Pam Dixon, Executive Director, World Privacy Forum.
Contributor: Robert Gellman.
The author would like to thank the following individuals and organizations for their contributions to this report:
Malcolm K. Sparrow generously suggested the broad outline for this report. His comments about useful writing approaches to the complexity of fraud issues were greatly appreciated, and were useful.
Caitlin Tobin at the Federal Trade Commission performed miracles with FOIA requests.
Nils Frederickson at the Pennsylvania Attorney General’s office
Los Angeles FBI Health Care Fraud Unit
Mike Ingram, California Department of Insurance SIU Bureau Chief
David Burnham at Transactional Records Access Clearinghouse (TRAC) Connie Woodhead
Carolyn Pennington and Marie Whelan at the University of Connecticut
For More Information:
PDF version of full report is located at <http://www.worldprivacyforum.org/pdf/wpf_medicalidtheft2006.pdf>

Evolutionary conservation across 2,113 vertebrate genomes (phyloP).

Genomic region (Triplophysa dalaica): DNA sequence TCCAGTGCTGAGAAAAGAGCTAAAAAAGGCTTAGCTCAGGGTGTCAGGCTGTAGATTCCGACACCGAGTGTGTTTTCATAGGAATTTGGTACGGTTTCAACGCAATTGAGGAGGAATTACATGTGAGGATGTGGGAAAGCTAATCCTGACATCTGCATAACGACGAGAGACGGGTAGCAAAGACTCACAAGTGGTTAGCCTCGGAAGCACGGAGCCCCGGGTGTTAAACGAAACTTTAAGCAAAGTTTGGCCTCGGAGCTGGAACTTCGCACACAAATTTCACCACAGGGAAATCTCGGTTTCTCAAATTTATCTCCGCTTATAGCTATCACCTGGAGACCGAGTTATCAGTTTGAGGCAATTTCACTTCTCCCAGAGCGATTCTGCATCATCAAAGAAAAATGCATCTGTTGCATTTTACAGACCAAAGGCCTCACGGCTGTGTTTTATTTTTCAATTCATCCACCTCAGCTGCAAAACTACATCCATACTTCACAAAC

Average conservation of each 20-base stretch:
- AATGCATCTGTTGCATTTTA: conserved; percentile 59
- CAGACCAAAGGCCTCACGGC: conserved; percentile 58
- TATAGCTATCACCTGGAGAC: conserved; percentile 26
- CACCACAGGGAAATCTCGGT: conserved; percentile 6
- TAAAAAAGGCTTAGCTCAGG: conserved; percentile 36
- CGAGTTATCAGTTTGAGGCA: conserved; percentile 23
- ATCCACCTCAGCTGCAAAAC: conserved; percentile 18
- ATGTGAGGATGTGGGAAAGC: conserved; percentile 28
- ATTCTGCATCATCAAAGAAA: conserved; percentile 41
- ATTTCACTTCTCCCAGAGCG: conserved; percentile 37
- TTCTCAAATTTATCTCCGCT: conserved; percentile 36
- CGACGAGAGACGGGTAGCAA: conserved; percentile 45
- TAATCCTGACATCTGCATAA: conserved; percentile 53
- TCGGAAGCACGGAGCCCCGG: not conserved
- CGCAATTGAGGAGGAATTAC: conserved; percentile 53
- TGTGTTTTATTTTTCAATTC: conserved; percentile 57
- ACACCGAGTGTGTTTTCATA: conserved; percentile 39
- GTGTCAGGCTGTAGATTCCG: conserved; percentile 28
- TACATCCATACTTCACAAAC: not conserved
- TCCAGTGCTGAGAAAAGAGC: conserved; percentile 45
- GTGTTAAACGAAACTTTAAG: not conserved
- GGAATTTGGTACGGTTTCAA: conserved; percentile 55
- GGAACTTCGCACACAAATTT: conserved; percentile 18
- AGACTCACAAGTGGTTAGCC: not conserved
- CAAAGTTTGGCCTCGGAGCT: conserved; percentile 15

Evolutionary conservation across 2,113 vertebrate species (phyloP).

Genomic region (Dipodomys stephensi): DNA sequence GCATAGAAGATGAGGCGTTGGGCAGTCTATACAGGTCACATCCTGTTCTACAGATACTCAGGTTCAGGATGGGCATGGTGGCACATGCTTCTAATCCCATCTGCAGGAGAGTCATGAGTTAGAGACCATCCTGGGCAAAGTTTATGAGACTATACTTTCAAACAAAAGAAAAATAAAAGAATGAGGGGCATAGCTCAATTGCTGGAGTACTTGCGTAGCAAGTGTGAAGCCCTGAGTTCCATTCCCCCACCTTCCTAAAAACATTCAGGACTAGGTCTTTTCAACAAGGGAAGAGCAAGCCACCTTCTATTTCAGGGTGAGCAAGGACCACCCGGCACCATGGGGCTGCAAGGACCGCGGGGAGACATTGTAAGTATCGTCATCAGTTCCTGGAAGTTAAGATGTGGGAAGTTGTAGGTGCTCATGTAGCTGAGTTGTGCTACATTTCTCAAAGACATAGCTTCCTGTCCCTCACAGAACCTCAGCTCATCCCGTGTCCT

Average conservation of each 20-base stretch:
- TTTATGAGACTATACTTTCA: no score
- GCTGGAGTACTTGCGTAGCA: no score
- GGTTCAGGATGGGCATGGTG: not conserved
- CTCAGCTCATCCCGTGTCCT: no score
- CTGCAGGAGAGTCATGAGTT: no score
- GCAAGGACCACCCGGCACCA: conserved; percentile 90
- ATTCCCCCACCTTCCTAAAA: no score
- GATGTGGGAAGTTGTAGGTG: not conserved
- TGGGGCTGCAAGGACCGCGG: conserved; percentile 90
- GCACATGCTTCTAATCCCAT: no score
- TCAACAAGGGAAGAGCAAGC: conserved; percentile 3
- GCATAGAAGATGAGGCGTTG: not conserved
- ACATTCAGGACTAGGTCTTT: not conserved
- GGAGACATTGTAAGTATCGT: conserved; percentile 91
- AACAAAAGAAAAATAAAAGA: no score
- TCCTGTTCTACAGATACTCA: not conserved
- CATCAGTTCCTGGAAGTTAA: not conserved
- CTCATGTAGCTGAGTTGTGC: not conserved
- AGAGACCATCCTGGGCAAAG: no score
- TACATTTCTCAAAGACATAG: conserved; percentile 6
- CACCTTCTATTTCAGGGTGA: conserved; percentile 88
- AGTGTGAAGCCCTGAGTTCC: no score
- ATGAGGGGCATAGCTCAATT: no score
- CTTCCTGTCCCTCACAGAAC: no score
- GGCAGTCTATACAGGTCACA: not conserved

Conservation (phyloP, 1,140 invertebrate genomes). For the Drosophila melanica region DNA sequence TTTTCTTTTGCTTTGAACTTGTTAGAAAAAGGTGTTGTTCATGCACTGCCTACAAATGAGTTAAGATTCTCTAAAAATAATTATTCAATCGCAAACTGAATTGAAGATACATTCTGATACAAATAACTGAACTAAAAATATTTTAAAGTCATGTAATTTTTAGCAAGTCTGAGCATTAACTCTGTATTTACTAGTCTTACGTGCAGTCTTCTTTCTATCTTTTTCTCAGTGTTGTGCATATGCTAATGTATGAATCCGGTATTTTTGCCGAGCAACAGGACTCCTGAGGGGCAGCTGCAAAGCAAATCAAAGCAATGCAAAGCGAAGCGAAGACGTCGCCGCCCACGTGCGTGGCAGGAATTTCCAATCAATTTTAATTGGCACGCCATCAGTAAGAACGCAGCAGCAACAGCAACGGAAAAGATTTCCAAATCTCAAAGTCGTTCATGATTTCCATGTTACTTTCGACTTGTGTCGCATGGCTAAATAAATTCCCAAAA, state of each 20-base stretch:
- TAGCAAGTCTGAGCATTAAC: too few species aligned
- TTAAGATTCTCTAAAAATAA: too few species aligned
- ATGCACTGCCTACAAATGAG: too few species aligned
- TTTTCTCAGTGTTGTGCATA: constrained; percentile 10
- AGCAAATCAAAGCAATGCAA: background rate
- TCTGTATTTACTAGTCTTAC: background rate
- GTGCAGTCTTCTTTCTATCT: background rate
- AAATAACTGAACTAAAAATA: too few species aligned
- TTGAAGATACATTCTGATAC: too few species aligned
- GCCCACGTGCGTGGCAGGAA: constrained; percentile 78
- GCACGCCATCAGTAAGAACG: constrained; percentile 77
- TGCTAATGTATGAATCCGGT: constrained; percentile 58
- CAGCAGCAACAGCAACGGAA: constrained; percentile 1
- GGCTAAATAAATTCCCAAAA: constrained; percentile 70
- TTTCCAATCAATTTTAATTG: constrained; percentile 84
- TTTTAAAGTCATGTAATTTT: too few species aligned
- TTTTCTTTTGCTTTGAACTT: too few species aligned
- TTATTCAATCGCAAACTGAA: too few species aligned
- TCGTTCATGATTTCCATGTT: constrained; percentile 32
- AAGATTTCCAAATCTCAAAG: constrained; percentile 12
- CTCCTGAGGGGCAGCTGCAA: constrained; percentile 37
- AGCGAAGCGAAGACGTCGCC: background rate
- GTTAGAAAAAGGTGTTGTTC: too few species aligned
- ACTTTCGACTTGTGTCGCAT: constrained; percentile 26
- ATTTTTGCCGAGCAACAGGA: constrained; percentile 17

For updates to this report and other documents related to the report, see the World Privacy Forum’s Medical Identity Theft page at <http://www.worldprivacyforum.org/medicalidentitytheft.html>
For More Information Contact:
World Privacy Forum
The World Privacy Forum is a 501 (C) (3) non-profit, tax-exempt organization. Its focus is on public interest research and consumer education relating to privacy topics.
Version 1.4.1 May 8 2006
 Victims of medical identity theft who also experience financial consequences should see the following thorough resources for dealing with this aspect of the crime: Federal Trade Commission <http://www.ftc.gov>; Privacy Rights Clearinghouse <http://privacyrights.org>; Identity Theft Resource Center <http://www.idtheftcenter.org>.
Roadmap: Medical Identity Theft – The Information Crime that Can Kill You: Part II Discussion – New Consumer Tips for Medical Identity Theft Victims